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Showing posts with label architecture. Show all posts
Showing posts with label architecture. Show all posts

Sunday, 21 September 2014

South London, I'm going to miss you!

South London love

As I mentioned recently, this week is going to be our last week in Camberwell. By the end of this week, we'll be living with Dan's parents near Cambridge. When we return to London, it will be to the North East of the city, so we are going to have to wave goodbye to this excellent area. Today, we wandered around a bit, and I took some photos of things I'm going to miss. I also collected a few older photos together, and we're just going to have a tiny jaunt down memory lane. Or... I am going to, anyway. You're just going to have to humour me as I get into one of my special nostalgic moods. These photographs aren't necessarily the most beautiful, but they show bits and pieces that I am going to miss about this area.

Jerk Chicken shack
South London nail bar
Night time in South London
Wintery London trees
Urban fire escape

There's so much I could say about living in South London. I've lived in a lot of places, but South London has been one of the most interesting. There's always something going on but the transport links here can be a bit crap. While you can get most places by tube (London Underground) in central London, the further South you go, the fewer train and tube stations there are, which means that I ended up spending a lot of time on the bus. I've heard a lot of snobbish comments about London buses in the past, but I've always found them to be a fantastic way to see the city. Teaching in South London schools, I've had insights into parts of the London cultural landscape that I never would have been able to experience otherwise. In the time I worked in Camberwell Library, I got to interact with people of all ages from the local community, from the tiny little old lady who'd come in with a sack of overdue books over her shoulder and go, "Sorry these are late, I broke my pelvis last week..." to the kids whose parents would drop them off at the library first thing on a Saturday morning, and pick them up when the library closed in the evening.

Near our flat, we've had a gorgeous park where we've been on rainy jogs, outfit photo expeditions, and plenty of disastrous barbecues... we spent a scary evening watching lightning strike in the park, as a group of teenagers partied on the hill in front of us. Dan tried to learn to rollerblade in the park, and we've eaten many an ice cream there this summer. I used to walk through the park every Saturday morning on my way to the library.

The month before we moved to our flat, there were some really serious riots in London. We were in Australia with my grandparents when this was happening, watching the stories unfold on the news. My London geography was pretty bad at the time, so I assumed that it wasn't going on near our new flat. When we moved in, all of the shop windows on the high street were boarded up and people weren't really leaving their houses much. There were burn marks and puddles of melted plastic on the pavement and it wasn't a pretty sight. Over the next three years, the businesses mostly rebuilt themselves, people came together to support each other and the main road is getting more and more bustling by the day.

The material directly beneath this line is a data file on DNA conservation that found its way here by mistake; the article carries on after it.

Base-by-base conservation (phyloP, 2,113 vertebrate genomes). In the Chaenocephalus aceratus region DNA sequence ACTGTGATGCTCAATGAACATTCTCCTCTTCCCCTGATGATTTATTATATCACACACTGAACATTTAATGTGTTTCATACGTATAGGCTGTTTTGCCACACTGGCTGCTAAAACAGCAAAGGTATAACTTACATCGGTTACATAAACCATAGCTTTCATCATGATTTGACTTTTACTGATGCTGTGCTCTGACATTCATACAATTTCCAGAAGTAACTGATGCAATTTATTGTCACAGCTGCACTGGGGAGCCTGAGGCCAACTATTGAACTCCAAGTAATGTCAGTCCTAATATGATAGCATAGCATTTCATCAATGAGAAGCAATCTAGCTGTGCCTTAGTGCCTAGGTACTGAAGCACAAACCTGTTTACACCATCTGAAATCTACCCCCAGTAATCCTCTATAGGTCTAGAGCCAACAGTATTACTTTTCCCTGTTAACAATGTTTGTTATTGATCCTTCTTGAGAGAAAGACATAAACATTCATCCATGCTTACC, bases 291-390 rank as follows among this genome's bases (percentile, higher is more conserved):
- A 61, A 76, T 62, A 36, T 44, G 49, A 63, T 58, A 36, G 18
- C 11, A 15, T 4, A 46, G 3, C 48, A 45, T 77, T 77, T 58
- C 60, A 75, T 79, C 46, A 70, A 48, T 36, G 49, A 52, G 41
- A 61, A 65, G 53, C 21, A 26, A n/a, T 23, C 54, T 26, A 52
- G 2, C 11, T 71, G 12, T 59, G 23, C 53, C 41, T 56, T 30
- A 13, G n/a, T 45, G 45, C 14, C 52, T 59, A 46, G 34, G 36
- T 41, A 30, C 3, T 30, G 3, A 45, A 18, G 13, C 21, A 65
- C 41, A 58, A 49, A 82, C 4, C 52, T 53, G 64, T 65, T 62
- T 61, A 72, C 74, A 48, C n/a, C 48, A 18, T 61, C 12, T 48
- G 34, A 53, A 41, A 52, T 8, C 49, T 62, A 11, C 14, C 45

It's an interesting time to be living in Camberwell. It's getting more expensive to live here, and a lot of people (ourselves included) have been priced out of the area. This kind of gentrification can be 'great for the area' but very damaging for communities. I really hope that the communities in the area spanning Elephant&Castle and Camberwell can thrive and survive the changes that are coming.

South London, it's been real. It's not been the best three years of my life, but it's been interesting and very, very eventful! I'm going to look back on my time here very fondly, and I'm definitely coming back to visit a few of my favourite little shops and cafes here!

Walworth Shadows

How long have you lived where you live now? How has it changed in the time that you've lived there?

Thursday, 24 July 2014

The Opera House - Oslo on the cheap!

Oslo budget holiday
This wedge-shaped wonder was so spectacular that I thought it deserved its own post. Recently the Guardian did an article about Oslo on a budget (I’m sitting here feeling just a tiny little bit smug that I was ahead of the curve, albeit by only a couple of weeks) and they mentioned the fact that you can visit the Opera house for free. I had actually put a visit to this amazing architectural landmark top of my ‘things to do in Oslo’ list before we went, and I’m so glad we got to see it. I was adamant that I wanted to visit at dusk, and thankfully dusk lasts a REALLY LONG TIME in Oslo at this time of year. It looks beautiful and glacial in the daytime, but at night, all lit up, it’s too brutal-ethereal for words.
Norway Opera
Oslo glass building
Climbing Oslo Opera House
Norwegian Titanic
Stormy Fjord Norway
Norway street dance
Oslo lit up at night
You can walk all the way to the top and look over the fjord in the distance, and you can peek into the glowing core of the building through the polished, shard-like windows. I took… a lot… of photos. And Dan and I did a little vlog of our experience too. Don’t have the volume on full when you watch it though – it was very windy up at the top, since there was an apocalyptic rainstorm brewing overhead.


If you’re ever in Oslo, you have to pay the Opera house a visit. It’s free, it’s breathtaking, and you’ll be able to take some epic photographs no matter what time of year you go. Maybe next time I go to Oslo I’ll be able to afford to actually go inside and see an opera or ballet. That’s the dream anyway!

Shadow Lord Scandinavia

See what else we got up to on our Oslo mini break.

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